A big fair means big prices. The Texas State Fair is a month-long annual event that many visitors and vendors look forward to every year. But with inflation on the rise and supply shortages, vendors are struggling to get what they need to feed the massive amount of visitors.
The state fair kicked off on September 30 with crowds of hungry people waiting to get their hands on fried foods and fair classics. But big rides and long lines were not the only nerve-wracking thing to come out of the fair. FOX 4 reported that nationwide shortages seen in many restaurants are causing a similar result at the Texas State Fair.
Winter Family Concessions is just one of the many vendors seeing problems with inflation and supplier demand. Owner Christie Erpillo told FOX 4, “We’re being creative. Some of our items we can get, and we know we can get. We’re re-purposing with different products.”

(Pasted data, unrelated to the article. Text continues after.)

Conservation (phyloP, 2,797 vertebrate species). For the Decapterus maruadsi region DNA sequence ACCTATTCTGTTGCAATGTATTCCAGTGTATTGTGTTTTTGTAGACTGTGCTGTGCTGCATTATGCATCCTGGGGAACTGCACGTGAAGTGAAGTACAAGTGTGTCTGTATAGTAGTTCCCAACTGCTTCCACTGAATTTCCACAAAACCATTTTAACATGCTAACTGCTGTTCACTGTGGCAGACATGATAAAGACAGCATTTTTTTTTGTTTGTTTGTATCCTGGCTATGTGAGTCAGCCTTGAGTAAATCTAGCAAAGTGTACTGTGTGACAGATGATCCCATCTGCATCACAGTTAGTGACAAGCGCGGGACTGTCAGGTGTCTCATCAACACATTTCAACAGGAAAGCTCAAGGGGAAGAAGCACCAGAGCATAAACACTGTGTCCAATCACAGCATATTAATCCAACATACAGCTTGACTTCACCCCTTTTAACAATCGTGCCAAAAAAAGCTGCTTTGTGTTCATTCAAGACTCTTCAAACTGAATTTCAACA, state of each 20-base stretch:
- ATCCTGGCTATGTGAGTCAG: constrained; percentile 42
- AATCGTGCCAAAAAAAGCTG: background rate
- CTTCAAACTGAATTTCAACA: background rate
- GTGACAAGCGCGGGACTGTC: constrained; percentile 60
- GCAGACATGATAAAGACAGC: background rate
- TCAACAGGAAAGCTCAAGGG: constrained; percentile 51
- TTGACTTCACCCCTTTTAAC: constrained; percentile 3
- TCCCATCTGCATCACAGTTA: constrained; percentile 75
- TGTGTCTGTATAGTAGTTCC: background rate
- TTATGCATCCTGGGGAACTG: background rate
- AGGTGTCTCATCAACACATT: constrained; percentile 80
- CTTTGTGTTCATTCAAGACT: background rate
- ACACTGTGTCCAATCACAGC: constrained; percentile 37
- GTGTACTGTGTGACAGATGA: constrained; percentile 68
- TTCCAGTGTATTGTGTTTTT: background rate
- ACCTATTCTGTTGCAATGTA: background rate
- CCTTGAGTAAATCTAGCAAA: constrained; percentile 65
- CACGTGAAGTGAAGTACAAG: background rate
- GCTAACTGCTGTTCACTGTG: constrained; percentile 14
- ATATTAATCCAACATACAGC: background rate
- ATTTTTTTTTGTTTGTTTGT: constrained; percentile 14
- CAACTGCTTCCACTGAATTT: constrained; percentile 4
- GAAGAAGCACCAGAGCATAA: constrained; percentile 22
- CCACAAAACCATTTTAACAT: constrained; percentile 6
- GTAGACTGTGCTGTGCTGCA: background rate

According to The Dallas Express, the COVID-19 pandemic is to blame for the large inflation across the country. Back in April, the U.S. Department of Agriculture showed that food prices were expected to rise 5% by 2023. Currently, the CPI for all food increased 0.8% from July 2022 to August 2022, and prices are 11.4% higher since August 2021.
Some of the food that has been going up is vital in the tasty treats the fair provides. Eggs, poultry, fats and oils, processed fruits and vegetables, cereals, bakery products and nonalcoholic beverages have all seen an increase in pricing.
The State Fair of Texas lasts for 24 days and is the longest-running fair in America. An event as big as the Texas State Fair requires a large amount of food, drinks and supplies in order to run smoothly, but with prices so high it is difficult for vendors to keep up with demand.
Last year the fair saw a massive 2.2 million visitors for the Texas State Fair, and as time goes on it is expected that many more will be passing through.
Local Profile reached out to several vendors about the issue. This story will be updated pending a response.